“I would like you to do us a favor.” If you want to understand President Trump’s corruption, this quote tells you everything you need to know. It is a sentence from a transcript his own administration released of a phone call with Ukrainian president Volodymyr Zelensky, a direct reply to a request for military aid. When the House Democrats announced an impeachment inquiry into President Trump four weeks ago, they made it clear they would be focused and relentless in getting answers for the American people — but 28 days later, the most damning pieces of evidence have come from the president himself.
Impeachment began with a whistleblower in America’s State Department, collating facts provided by over half a dozen officials and alleging that the White House withheld aid from Ukraine, an American ally and frequent target of Russian aggression, to try and coerce them into launching an investigation into the son of his rival 2020 candidate Joe Biden. More than extorting a rival, however, the Trump administration scrambled to cover up evidence, abusing a secure computer system reserved for protecting highly sensitive information to store the transcript of a routine phone call. While the President may claim that the report was based only on second-hand testimony, this has been refuted by the Intelligence Community’s Inspector General.
Where lies failed to protect the President, however, honesty didn’t help much either. When asked if there was a quid pro quo, the response from acting Chief of Staff Mick Mulvaney was simple: “Get over it. There’s going to be political influence in foreign policy.” In the days since, as he scrambled to walk his remarks back and muddy the waters, he hasn’t recovered from such a direct admission of corruption. While the Trump administration’s policy may be “get over it,” America’s top diplomat to Ukraine has a different view, saying in a text message released to Congress that “it’s crazy to withhold security assistance for help with a political campaign.”
In spite of what Mulvaney may say, this merits trotting out a phrase that’s been on everyone’s lips since the start of Trump’s presidency: this is not normal. America cannot stand up as a world power if its allies can’t trust it — and whether it’s using his power to twist Ukraine’s arm for personal gain or abandoning the Kurds who fought steadfastly with America against ISIS to slaughter at the hands of Turkey, Trump has been doing all he can to make our country weaker, lonelier and less reliable.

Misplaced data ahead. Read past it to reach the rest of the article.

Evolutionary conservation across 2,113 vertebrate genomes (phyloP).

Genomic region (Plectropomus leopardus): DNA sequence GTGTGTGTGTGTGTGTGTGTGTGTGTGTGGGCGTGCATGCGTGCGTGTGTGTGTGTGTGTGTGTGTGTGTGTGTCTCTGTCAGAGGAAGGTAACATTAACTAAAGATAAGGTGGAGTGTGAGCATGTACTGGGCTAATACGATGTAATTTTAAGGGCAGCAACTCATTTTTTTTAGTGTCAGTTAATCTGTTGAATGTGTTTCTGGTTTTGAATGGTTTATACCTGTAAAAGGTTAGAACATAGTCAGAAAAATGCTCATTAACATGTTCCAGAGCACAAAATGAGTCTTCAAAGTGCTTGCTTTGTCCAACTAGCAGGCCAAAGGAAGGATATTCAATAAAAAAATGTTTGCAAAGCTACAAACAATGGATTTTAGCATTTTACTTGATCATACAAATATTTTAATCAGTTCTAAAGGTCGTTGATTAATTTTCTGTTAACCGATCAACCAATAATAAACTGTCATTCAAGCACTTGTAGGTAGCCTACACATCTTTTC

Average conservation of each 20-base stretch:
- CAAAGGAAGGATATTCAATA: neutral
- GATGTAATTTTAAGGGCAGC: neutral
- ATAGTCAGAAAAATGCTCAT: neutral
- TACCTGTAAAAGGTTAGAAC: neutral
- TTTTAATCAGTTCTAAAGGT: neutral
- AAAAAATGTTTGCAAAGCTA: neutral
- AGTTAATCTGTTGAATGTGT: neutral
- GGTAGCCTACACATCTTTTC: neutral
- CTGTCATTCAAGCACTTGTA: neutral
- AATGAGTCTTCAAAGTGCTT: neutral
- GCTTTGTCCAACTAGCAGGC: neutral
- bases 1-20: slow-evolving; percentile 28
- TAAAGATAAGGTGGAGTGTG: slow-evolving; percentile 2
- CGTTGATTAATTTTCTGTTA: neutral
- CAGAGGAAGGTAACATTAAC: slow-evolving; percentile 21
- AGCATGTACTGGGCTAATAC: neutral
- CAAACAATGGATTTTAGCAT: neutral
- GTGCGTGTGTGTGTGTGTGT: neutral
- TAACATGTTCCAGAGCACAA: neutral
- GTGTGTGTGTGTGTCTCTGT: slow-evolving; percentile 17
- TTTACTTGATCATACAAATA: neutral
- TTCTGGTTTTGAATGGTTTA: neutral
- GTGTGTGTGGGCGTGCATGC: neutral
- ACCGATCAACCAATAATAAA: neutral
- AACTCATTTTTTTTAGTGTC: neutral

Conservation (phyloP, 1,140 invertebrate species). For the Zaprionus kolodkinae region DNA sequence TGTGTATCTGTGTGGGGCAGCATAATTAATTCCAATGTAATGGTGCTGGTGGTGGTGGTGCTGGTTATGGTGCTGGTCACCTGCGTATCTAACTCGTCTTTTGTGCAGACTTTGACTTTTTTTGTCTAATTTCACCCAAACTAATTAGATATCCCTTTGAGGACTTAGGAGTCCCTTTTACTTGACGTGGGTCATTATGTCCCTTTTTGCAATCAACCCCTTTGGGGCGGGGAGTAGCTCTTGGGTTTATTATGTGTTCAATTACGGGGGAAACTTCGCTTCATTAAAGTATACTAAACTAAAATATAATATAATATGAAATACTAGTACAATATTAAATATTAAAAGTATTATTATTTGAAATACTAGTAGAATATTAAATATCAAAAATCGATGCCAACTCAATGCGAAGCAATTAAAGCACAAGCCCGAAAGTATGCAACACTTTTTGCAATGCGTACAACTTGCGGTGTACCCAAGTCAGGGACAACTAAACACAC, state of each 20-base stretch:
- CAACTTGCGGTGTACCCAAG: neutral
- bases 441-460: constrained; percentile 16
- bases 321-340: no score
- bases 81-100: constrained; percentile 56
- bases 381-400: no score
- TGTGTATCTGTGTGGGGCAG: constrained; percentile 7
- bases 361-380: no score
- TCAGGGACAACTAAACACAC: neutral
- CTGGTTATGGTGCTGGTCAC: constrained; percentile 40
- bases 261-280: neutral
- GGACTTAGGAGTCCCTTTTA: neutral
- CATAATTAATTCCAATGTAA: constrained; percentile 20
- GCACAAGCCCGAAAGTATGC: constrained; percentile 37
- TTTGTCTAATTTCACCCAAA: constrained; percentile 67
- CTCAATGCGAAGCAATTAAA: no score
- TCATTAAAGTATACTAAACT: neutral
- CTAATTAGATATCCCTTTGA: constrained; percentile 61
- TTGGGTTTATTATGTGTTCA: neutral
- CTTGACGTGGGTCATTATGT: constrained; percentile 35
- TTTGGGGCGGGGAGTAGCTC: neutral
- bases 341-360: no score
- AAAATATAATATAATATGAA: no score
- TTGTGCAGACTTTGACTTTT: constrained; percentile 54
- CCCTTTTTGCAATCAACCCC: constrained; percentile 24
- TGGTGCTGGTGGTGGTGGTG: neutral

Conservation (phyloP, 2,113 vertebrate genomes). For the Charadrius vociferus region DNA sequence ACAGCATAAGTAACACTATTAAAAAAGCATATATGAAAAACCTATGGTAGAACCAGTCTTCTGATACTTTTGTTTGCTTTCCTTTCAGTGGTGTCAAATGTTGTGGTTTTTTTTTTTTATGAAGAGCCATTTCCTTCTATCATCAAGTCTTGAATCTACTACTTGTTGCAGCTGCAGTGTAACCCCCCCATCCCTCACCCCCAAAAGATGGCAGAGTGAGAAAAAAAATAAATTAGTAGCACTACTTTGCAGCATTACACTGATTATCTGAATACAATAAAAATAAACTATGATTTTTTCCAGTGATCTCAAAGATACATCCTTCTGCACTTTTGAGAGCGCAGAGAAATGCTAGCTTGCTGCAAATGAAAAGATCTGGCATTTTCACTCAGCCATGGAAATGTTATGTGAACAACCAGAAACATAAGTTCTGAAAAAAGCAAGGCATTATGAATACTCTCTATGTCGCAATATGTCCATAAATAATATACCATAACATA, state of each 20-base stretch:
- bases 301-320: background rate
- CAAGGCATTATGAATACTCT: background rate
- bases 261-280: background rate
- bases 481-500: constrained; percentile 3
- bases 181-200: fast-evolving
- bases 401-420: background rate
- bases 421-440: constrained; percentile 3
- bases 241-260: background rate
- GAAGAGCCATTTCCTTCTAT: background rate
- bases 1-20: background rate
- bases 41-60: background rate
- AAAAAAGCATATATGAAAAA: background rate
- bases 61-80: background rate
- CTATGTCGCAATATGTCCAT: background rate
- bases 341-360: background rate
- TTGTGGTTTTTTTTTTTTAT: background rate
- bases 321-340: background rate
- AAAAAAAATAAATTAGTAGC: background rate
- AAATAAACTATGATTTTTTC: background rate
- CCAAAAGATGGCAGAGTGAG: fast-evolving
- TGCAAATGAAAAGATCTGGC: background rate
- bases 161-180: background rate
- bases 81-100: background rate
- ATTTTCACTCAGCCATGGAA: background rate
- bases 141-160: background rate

It’s important to recognize that you don’t need to give up pursuing progressive policy to pursue the truth. While the president smears his opposition as the “do-nothing Democrats,” the Democratic party has been hard at work beyond just holding Trump accountable. Starting with H.R. 1, a bold anti-corruption bill, the House has put forward solution after solution for the challenges America faces today. Measures such as the Equality Act, to secure the rights of LGBTQ Americans, and the Bipartisan Background Checks Act of 2019, are common-sense and broad — as of March, over two-thirds of Americans support protections for the LGBTQ community and as far back as 2015 an overwhelming majority of Americans, gun owners, and even NRA members have supported universal background checks. It’s not impeachment keeping these measures from seeing a vote on the Senate floor but rather the Senate Majority Leader Mitch McConnell, the self-styled “grim reaper” of legislation.
McConnell said that impeachment is the Democrats’ attempt to “reverse” the 2016 election, and in Mulvaney’s admission he admonished the press that “elections have consequences.” In the face of this, as support for impeachment surges and 52.3% of Americans at least want to see the impeachment process started, according to FiveThirtyEight, the Democratic party stands tall. Our 2018 victory, and our 2016 popular vote victory are all the mandates the party needs, and in spite of absurd allegations that impeachment is a “coup,” or the President calling laws he dislikes “phony,” our elected officials will continue to exercise their Constitutional power of oversight to hold Trump accountable.
Elections have consequences, but corruption has consequences too, and America’s allies deserve better than “I would like you to do us a favor.”
Ethan Carpenter ([email protected]) is a junior majoring in political science. He is the press secretary for the College Democrats of UW-Madison.
Editor’s note: Ethan is a columnist for The Badger Herald. Here, his views strictly represent those of the College Democrats and do not represent The Badger Herald.
Read about the College Republicans’ position on impeachment here.